Monday, 16 February 2015

Channel 4 showing anti-UKIP "mockumentary" tonight

Channel 4 are broadcasting a "mockumentary" tonight showing a distopian vision of the first 100 days of a UKIP government.

The programme has been produced for Channel 4 by RAW Productions and includes race riots, forced repatriations, businesses collapsing and of course the realisation of UKIP's fictional first female Asian MP that the party had it all wrong and doesn't represent people like her.

Channel 4 have openly admitted to the programme being biased and says that they have no obligation - even as a taxpayer-funded public service broadcaster - to show balance until the restricted period for the election starts in May. Not that balance is anything Channel 4 could be accused of, of course - they aren't just funded by the UK taxpayer, they're also funded by the EU and an active member of the European Broadcasting Union, the EU quango responsible for the farcical Eurovision Song Contest. Nor could you expect balance from RAW who are funded by Creative Europe, part of the EU Commission.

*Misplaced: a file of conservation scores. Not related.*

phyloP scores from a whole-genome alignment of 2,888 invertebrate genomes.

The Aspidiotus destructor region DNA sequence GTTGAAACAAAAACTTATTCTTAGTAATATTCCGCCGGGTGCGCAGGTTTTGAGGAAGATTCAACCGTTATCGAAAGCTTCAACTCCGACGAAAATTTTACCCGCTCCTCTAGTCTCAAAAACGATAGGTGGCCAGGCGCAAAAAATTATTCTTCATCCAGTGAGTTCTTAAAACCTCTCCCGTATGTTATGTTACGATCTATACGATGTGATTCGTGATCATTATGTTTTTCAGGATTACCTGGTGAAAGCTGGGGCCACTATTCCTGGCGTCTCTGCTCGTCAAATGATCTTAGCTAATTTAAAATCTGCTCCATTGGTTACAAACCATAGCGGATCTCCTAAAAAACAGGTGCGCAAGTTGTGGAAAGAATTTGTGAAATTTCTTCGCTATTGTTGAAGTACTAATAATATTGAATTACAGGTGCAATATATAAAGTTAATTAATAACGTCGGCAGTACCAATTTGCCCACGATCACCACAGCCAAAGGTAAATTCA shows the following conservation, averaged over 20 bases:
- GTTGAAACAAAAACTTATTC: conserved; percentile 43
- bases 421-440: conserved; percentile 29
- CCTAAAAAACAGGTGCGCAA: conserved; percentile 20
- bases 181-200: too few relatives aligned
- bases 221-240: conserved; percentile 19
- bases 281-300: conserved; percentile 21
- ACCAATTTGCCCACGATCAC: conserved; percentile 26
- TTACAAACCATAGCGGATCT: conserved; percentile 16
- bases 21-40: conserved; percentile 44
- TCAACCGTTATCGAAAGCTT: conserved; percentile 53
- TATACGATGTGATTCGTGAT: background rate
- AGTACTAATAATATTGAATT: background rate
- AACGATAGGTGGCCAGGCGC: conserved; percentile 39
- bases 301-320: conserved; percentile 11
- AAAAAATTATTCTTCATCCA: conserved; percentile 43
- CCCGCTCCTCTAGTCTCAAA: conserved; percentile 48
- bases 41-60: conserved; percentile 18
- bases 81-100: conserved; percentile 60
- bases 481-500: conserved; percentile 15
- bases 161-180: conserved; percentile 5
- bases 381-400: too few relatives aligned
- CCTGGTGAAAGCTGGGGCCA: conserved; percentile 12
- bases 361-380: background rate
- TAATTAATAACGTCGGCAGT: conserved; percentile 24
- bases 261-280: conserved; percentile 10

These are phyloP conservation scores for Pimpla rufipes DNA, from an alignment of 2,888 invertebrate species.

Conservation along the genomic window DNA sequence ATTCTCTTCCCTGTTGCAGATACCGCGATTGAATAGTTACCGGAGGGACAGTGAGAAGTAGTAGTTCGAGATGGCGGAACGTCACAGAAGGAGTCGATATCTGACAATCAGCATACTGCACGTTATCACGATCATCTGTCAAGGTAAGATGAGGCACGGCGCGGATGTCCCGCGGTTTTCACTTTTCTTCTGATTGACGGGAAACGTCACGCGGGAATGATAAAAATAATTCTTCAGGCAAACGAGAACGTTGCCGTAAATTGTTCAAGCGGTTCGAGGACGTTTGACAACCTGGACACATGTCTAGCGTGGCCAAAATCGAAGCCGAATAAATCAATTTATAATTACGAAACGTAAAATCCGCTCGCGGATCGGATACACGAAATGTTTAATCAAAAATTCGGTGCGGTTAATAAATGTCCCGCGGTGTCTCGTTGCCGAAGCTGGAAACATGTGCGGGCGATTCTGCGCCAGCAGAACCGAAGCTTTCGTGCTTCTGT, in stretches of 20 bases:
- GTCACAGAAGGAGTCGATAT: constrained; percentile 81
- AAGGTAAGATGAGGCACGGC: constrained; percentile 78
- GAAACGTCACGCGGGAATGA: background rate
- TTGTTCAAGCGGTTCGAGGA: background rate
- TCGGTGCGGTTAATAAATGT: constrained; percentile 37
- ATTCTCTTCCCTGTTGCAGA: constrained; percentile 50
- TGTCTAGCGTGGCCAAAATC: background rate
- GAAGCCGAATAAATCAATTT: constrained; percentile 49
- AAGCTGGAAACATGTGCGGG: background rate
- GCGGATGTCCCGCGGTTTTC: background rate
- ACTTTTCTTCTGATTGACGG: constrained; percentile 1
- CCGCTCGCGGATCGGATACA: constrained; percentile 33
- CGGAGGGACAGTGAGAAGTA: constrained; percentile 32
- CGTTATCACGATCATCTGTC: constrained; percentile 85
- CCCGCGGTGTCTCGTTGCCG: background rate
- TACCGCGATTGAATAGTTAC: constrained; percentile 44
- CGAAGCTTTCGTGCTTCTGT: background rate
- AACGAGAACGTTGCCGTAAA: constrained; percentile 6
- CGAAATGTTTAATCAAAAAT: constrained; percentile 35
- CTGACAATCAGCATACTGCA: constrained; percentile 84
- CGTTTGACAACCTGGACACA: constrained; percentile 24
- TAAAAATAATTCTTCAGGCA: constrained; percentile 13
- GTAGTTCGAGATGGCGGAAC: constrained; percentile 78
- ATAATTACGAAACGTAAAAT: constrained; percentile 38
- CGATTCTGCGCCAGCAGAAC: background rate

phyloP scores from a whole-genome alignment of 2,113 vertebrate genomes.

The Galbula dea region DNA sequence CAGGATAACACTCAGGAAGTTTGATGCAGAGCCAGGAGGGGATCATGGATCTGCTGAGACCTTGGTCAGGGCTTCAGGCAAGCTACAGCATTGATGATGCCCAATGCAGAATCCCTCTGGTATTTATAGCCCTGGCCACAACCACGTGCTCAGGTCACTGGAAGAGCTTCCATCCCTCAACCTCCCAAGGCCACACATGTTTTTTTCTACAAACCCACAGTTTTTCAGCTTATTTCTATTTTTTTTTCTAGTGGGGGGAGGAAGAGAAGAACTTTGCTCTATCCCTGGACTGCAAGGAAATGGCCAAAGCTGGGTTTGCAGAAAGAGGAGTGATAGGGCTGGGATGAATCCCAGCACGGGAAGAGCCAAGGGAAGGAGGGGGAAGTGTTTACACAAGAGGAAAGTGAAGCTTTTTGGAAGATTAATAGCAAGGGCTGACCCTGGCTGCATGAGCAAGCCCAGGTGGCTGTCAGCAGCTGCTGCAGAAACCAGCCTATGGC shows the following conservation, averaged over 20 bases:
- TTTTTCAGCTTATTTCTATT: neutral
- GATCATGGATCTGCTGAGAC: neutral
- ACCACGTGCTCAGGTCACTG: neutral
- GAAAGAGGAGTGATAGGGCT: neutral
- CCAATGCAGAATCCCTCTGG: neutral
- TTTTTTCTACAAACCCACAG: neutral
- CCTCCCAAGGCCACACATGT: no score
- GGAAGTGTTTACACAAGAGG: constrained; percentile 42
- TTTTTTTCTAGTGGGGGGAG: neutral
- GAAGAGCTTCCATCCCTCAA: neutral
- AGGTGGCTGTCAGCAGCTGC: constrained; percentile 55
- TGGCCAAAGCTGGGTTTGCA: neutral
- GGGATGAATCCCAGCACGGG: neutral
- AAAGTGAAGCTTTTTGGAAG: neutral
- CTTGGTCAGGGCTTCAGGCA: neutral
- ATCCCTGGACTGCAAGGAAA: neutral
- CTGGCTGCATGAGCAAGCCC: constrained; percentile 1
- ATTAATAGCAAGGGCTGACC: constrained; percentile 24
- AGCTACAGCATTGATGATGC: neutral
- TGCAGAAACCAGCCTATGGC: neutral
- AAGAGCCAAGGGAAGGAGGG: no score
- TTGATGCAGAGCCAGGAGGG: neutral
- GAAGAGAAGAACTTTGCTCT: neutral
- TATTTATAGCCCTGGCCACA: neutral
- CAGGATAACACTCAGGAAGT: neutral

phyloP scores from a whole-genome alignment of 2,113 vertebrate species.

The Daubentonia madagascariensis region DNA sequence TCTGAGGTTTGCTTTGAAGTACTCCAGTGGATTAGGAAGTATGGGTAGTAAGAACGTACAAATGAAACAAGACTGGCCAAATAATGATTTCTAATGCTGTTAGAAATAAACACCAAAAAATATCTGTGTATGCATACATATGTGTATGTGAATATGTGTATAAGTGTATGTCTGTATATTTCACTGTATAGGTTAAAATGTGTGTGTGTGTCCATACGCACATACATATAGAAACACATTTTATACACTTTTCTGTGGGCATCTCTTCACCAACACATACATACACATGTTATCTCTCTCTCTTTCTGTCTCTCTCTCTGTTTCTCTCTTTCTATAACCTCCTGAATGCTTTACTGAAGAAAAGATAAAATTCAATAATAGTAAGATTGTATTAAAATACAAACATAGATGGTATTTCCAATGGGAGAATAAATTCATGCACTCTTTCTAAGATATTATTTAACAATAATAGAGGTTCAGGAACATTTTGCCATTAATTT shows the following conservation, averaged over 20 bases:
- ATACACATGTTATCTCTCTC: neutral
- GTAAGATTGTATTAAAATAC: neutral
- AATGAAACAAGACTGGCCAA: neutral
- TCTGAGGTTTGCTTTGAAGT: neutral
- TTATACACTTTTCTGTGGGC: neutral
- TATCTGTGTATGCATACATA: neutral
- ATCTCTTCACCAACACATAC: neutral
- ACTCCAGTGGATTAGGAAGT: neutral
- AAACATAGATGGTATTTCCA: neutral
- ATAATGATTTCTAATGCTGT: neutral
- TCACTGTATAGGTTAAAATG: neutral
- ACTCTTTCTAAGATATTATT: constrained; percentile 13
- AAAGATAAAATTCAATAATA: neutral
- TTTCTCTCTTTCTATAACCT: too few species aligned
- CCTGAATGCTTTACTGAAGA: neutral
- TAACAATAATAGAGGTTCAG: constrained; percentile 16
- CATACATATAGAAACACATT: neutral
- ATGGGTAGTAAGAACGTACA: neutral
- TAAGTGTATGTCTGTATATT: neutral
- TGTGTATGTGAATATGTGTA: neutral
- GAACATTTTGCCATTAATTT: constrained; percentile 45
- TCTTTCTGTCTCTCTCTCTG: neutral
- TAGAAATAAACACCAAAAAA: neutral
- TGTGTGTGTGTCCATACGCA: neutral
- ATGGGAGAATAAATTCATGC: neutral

It is usual for a company or political party to have advance screenings of programmes like this that aim to utterly destroy their reputation or prospects but Channel 4 refused to let UKIP see this programme in advance. The party isn't too bothered about the programme given that it's only on Channel 4 and previous attacks on UKIP have had the opposite effect but it's still a worrying development in the propaganda war being waged against UKIP by vested interests when taxpayer funded public service broadcasters can be openly biased against a political party 3 months before an election and the conflict of interest over their EU funding is dismissed or just ignored.

Channel 4 is part funded by the BBC television tax and like the BBC is liberal left wing to the core. We aren't their sort of people (public school education, Guardian reading vegans) so they see UKIP as a fair target. There are regular sneering attacks on UKIP from Channel 4 which should be incompatible with their status as a public service broadcaster. Perhaps UKIP needs to extend its scrutiny of the BBC to Channel 4 when formulating policy on the TV licence and the future of state broadcasters.